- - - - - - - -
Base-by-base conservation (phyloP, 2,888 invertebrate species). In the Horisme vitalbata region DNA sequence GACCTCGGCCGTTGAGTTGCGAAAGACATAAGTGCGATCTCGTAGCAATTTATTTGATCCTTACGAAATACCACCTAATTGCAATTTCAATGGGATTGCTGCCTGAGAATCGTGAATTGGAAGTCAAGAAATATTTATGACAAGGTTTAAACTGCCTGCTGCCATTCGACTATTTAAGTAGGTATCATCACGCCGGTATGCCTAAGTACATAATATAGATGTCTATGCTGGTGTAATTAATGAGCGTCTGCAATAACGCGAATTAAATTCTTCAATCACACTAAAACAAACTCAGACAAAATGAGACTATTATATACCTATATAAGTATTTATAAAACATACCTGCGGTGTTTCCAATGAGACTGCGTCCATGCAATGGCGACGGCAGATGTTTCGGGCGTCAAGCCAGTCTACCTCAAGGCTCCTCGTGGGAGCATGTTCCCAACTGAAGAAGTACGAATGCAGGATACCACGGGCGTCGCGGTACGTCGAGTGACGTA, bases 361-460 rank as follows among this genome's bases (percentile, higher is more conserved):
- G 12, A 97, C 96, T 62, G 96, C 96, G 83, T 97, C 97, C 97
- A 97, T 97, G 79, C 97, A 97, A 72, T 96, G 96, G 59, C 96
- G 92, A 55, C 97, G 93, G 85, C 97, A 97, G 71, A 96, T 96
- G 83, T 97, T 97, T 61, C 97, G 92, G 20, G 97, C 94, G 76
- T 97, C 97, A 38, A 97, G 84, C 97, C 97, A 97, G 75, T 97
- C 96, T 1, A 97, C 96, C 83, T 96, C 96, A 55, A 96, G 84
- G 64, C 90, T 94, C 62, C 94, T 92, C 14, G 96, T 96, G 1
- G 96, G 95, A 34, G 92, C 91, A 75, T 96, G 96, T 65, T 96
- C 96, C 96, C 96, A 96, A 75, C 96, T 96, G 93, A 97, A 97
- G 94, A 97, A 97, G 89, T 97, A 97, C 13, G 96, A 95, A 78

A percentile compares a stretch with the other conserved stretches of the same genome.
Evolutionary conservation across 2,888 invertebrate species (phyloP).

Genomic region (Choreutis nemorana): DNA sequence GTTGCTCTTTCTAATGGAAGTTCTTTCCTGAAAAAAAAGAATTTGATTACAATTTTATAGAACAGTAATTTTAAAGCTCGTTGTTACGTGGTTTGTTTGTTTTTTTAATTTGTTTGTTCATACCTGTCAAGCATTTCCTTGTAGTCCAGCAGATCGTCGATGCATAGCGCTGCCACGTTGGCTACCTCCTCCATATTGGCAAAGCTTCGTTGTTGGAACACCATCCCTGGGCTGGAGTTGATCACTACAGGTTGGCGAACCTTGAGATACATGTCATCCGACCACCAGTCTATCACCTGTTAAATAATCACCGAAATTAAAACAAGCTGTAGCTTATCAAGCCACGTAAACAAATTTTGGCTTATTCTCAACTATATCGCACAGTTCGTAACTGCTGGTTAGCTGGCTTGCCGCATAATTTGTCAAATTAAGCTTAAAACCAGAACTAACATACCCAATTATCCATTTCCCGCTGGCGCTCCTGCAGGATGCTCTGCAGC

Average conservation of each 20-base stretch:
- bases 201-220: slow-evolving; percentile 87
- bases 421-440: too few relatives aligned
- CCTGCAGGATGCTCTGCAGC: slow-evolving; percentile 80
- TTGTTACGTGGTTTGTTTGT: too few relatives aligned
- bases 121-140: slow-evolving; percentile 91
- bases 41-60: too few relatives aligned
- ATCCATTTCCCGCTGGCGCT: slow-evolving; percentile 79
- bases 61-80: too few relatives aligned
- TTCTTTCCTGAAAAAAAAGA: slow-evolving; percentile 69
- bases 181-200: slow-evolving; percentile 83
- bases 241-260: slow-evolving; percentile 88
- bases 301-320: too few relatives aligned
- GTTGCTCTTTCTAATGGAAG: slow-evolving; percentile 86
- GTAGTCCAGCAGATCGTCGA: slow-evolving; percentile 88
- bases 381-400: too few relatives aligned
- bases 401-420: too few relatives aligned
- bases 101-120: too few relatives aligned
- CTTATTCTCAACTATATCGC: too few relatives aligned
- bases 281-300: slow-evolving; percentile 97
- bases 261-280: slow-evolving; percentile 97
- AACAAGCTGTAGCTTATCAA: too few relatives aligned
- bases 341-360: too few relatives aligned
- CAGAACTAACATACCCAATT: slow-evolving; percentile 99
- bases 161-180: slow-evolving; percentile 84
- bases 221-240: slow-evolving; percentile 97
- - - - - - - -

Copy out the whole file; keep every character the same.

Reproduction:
Base-by-base conservation (phyloP, 2,888 invertebrate species). In the Horisme vitalbata region DNA sequence GACCTCGGCCGTTGAGTTGCGAAAGACATAAGTGCGATCTCGTAGCAATTTATTTGATCCTTACGAAATACCACCTAATTGCAATTTCAATGGGATTGCTGCCTGAGAATCGTGAATTGGAAGTCAAGAAATATTTATGACAAGGTTTAAACTGCCTGCTGCCATTCGACTATTTAAGTAGGTATCATCACGCCGGTATGCCTAAGTACATAATATAGATGTCTATGCTGGTGTAATTAATGAGCGTCTGCAATAACGCGAATTAAATTCTTCAATCACACTAAAACAAACTCAGACAAAATGAGACTATTATATACCTATATAAGTATTTATAAAACATACCTGCGGTGTTTCCAATGAGACTGCGTCCATGCAATGGCGACGGCAGATGTTTCGGGCGTCAAGCCAGTCTACCTCAAGGCTCCTCGTGGGAGCATGTTCCCAACTGAAGAAGTACGAATGCAGGATACCACGGGCGTCGCGGTACGTCGAGTGACGTA, bases 361-460 rank as follows among this genome's bases (percentile, higher is more conserved):
- G 12, A 97, C 96, T 62, G 96, C 96, G 83, T 97, C 97, C 97
- A 97, T 97, G 79, C 97, A 97, A 72, T 96, G 96, G 59, C 96
- G 92, A 55, C 97, G 93, G 85, C 97, A 97, G 71, A 96, T 96
- G 83, T 97, T 97, T 61, C 97, G 92, G 20, G 97, C 94, G 76
- T 97, C 97, A 38, A 97, G 84, C 97, C 97, A 97, G 75, T 97
- C 96, T 1, A 97, C 96, C 83, T 96, C 96, A 55, A 96, G 84
- G 64, C 90, T 94, C 62, C 94, T 92, C 14, G 96, T 96, G 1
- G 96, G 95, A 34, G 92, C 91, A 75, T 96, G 96, T 65, T 96
- C 96, C 96, C 96, A 96, A 75, C 96, T 96, G 93, A 97, A 97
- G 94, A 97, A 97, G 89, T 97, A 97, C 13, G 96, A 95, A 78

A percentile compares a stretch with the other conserved stretches of the same genome.
Evolutionary conservation across 2,888 invertebrate species (phyloP).

Genomic region (Choreutis nemorana): DNA sequence GTTGCTCTTTCTAATGGAAGTTCTTTCCTGAAAAAAAAGAATTTGATTACAATTTTATAGAACAGTAATTTTAAAGCTCGTTGTTACGTGGTTTGTTTGTTTTTTTAATTTGTTTGTTCATACCTGTCAAGCATTTCCTTGTAGTCCAGCAGATCGTCGATGCATAGCGCTGCCACGTTGGCTACCTCCTCCATATTGGCAAAGCTTCGTTGTTGGAACACCATCCCTGGGCTGGAGTTGATCACTACAGGTTGGCGAACCTTGAGATACATGTCATCCGACCACCAGTCTATCACCTGTTAAATAATCACCGAAATTAAAACAAGCTGTAGCTTATCAAGCCACGTAAACAAATTTTGGCTTATTCTCAACTATATCGCACAGTTCGTAACTGCTGGTTAGCTGGCTTGCCGCATAATTTGTCAAATTAAGCTTAAAACCAGAACTAACATACCCAATTATCCATTTCCCGCTGGCGCTCCTGCAGGATGCTCTGCAGC

Average conservation of each 20-base stretch:
- bases 201-220: slow-evolving; percentile 87
- bases 421-440: too few relatives aligned
- CCTGCAGGATGCTCTGCAGC: slow-evolving; percentile 80
- TTGTTACGTGGTTTGTTTGT: too few relatives aligned
- bases 121-140: slow-evolving; percentile 91
- bases 41-60: too few relatives aligned
- ATCCATTTCCCGCTGGCGCT: slow-evolving; percentile 79
- bases 61-80: too few relatives aligned
- TTCTTTCCTGAAAAAAAAGA: slow-evolving; percentile 69
- bases 181-200: slow-evolving; percentile 83
- bases 241-260: slow-evolving; percentile 88
- bases 301-320: too few relatives aligned
- GTTGCTCTTTCTAATGGAAG: slow-evolving; percentile 86
- GTAGTCCAGCAGATCGTCGA: slow-evolving; percentile 88
- bases 381-400: too few relatives aligned
- bases 401-420: too few relatives aligned
- bases 101-120: too few relatives aligned
- CTTATTCTCAACTATATCGC: too few relatives aligned
- bases 281-300: slow-evolving; percentile 97
- bases 261-280: slow-evolving; percentile 97
- AACAAGCTGTAGCTTATCAA: too few relatives aligned
- bases 341-360: too few relatives aligned
- CAGAACTAACATACCCAATT: slow-evolving; percentile 99
- bases 161-180: slow-evolving; percentile 84
- bases 221-240: slow-evolving; percentile 97